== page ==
When at last he attained the end of the ramp, right up to the end of the drawbridge—that retractable platform spanned a mighty gap from the end of the ramp to the gates at a bone-crushing height above the rocky rubble of the dry moat—Quentin paused. Not wanting to attract the attention of the fierce-looking guards of the gatehouse, he lingered in the shadow of one of the houses built along the ascending ramp in stair-step fashion. The last house furnished a shelter out of the wind, so he settled himself beside a friendly wall to wait.
People passed, hurrying to and fro on business of their own, but Quentin attended to nothing but the task before him. He tried to imagine what the queen would be like. He’d heard stories of the lovely Alinea, but with his extremely limited experience of women, he had trouble thinking of anyone who would be more beautiful than the maid he’d met just that morning. Queen Alinea was said to have long auburn hair that shimmered red in the sun, and deep green eyes the color of forest shade on a summer afternoon. Her voice was held to be an instrument of enchantment; when speaking, or singing, for which she had earned wide renown, it fell like laughing water to the ear. These and other details he’d learned around the priests’ table or from the talk of pilgrims he chanced to overhear when they camped on a summer evening outside the temple, awaiting their oracle.
Queen Alinea, it was said, formed the perfect complement in grace and beauty to King Eskevar’s strength and restless vitality.
When Quentin adjudged midday had passed, he stirred himself, glad to be moving again, for he had grown cold in waiting, and marched resolutely toward the gates. Although the main gates were closed, smaller gates—still wide enough to permit two wagons to pass one another— were open and attended by firm-jawed guards. Quentin did not know the proper protocol for presenting himself to the queen, but he supposed he’d tell the first person he met what he intended and let the natural course carry him along.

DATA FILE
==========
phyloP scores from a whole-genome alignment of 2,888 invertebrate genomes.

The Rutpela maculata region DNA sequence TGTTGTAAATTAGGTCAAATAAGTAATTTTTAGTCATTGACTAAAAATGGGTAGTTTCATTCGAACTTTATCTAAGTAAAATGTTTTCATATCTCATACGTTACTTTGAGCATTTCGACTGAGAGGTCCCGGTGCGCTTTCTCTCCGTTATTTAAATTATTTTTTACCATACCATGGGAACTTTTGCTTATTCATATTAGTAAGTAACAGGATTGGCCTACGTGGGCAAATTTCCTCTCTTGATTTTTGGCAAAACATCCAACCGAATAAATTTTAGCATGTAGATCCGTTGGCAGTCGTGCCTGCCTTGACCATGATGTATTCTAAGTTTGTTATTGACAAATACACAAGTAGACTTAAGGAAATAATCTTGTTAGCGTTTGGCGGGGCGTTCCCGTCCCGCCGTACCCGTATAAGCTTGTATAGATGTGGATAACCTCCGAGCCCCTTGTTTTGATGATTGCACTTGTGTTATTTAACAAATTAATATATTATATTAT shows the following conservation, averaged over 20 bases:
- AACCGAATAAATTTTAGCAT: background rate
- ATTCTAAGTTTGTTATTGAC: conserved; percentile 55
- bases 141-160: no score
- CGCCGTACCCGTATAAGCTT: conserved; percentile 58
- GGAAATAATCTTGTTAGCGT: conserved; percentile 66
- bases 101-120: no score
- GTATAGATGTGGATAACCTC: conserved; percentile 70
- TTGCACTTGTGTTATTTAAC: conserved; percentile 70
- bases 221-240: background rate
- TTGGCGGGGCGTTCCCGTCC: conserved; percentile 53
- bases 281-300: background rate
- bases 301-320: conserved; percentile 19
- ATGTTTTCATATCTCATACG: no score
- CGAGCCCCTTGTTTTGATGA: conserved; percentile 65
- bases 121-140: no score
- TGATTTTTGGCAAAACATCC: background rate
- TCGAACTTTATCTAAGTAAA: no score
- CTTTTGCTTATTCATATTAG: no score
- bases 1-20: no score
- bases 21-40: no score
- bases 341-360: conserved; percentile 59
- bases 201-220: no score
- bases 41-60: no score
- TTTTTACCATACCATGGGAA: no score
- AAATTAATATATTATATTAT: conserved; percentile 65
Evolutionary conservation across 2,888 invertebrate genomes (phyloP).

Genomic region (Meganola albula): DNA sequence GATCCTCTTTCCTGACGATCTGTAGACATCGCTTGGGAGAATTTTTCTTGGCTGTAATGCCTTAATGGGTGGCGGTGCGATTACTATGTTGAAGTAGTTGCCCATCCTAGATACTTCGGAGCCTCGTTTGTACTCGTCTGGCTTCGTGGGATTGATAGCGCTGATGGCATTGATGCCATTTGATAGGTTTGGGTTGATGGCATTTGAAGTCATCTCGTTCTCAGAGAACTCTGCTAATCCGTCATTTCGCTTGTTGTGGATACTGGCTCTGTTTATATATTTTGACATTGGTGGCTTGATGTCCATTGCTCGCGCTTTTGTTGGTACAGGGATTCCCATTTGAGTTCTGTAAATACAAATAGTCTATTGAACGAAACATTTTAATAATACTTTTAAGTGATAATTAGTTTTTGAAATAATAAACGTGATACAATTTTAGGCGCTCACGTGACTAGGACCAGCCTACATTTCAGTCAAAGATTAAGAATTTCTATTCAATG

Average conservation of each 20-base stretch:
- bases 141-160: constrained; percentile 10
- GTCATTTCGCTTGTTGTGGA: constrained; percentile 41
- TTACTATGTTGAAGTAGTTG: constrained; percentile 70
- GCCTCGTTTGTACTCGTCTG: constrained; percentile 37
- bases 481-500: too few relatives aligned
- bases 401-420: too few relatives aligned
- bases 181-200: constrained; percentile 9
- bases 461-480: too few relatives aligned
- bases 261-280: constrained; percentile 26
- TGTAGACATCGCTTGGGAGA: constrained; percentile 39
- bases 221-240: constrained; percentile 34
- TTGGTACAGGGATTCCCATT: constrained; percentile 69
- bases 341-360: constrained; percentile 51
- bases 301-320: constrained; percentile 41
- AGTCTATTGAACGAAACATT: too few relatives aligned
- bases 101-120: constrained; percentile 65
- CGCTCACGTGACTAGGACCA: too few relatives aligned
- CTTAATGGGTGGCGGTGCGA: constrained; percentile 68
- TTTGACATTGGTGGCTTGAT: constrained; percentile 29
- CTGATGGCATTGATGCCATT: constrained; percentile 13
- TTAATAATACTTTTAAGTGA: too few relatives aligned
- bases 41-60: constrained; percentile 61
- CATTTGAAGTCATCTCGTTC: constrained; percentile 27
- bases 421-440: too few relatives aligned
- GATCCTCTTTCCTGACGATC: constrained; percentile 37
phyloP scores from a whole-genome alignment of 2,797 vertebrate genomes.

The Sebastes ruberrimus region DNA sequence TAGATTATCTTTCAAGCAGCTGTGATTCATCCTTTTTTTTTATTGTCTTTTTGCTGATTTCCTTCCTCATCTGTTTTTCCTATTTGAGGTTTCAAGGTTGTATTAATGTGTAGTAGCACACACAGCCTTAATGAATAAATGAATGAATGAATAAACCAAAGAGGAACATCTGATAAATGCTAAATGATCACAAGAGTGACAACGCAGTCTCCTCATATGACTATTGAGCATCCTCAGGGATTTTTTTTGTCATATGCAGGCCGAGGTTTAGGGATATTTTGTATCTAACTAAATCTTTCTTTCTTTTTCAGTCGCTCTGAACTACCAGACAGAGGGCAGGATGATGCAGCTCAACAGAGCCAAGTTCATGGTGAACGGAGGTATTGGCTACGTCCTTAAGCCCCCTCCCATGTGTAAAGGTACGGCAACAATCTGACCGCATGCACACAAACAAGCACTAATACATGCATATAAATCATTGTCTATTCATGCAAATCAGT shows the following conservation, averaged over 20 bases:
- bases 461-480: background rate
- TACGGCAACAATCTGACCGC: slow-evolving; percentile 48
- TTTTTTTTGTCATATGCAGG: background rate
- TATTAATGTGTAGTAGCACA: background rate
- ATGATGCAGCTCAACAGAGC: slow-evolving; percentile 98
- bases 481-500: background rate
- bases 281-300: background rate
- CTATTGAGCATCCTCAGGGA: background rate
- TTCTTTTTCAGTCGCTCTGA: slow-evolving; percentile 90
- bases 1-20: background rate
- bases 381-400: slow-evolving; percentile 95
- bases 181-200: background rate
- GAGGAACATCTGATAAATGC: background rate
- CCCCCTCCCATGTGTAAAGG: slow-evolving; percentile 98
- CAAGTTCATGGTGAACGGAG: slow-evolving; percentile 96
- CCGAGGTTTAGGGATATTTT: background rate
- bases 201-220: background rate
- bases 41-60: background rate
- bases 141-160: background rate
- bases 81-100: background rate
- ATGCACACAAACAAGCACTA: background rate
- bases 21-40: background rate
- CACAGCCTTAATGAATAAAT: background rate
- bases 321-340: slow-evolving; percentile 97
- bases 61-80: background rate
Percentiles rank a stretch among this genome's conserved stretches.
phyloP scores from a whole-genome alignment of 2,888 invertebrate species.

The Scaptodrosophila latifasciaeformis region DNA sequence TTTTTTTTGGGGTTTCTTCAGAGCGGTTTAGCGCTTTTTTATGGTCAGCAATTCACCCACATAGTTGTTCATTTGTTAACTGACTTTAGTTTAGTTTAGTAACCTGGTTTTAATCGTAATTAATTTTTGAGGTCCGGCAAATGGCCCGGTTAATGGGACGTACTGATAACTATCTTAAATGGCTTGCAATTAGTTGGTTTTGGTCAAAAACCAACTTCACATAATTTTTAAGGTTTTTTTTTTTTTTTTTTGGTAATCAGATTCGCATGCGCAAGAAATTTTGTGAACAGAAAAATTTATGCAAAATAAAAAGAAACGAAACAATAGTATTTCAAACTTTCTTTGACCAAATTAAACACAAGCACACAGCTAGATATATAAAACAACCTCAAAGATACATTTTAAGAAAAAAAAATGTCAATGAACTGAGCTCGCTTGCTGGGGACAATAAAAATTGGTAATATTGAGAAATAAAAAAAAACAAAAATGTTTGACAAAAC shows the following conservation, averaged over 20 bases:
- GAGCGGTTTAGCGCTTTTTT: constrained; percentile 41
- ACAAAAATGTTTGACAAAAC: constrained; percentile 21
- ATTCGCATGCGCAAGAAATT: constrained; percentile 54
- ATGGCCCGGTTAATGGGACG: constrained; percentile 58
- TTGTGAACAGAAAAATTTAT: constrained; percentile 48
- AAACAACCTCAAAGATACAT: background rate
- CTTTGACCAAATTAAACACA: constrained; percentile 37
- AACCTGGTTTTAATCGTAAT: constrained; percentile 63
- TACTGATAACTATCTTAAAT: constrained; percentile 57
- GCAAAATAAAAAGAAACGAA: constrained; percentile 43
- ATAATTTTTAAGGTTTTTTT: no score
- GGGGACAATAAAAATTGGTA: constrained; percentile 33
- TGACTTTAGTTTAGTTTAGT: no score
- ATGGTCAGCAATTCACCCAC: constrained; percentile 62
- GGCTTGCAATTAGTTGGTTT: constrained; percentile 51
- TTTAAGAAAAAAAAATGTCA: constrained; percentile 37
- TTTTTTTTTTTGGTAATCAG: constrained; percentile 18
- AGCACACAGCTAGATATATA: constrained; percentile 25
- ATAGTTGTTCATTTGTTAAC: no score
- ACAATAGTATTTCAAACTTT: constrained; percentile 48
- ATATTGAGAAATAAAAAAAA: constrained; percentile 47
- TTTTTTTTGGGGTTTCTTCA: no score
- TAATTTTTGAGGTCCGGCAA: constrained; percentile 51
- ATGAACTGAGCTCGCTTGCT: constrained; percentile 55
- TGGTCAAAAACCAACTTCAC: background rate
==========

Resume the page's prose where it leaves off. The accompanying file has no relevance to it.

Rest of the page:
The first person, of course, was a guard whom Quentin dutifully approached. But when Quentin opened his mouth to speak, the man waved him on with his lance. He immediately found himself in a low, dark tunnel, the interior of the gatehouse through which the road led into the castle’s outer ward.
Quentin had expected, due to his lack of military knowledge, that upon passing through the gates he’d be inside the castle as one would be upon entering the temple. He found the gatehouse road to be disagreeably frightening; the dark and ominous feel was due to the massive portcullis with its sharp teeth of iron, under which he had to pass, albeit quickly.
Once through the gatehouse, he stood on the perimeter of the outer ward, gazing on another smaller castle surrounded by its own small city of houses, stables, kitchens, storehouses, and attendant buildings. Some of these were stone; others were made of timber and wattle, as in the town below. This inner castle had its own gatehouse, and Quentin made his way there at once. Here security was more stringent, and the guard at the gate demanded to know his business. Quentin produced the folded parchment. The soldier glanced at the seal and waved him on.
Upon emerging from the gatehouse passage, Quentin hesitantly entered a courtyard of some size. The whole of this inner ward was given over to elegant gardens that contained every known flowering plant and tree in the kingdom and beyond. In springtime the inner ward would burst in blooms of riotous color; now it was covered over with a still, white shroud of snow.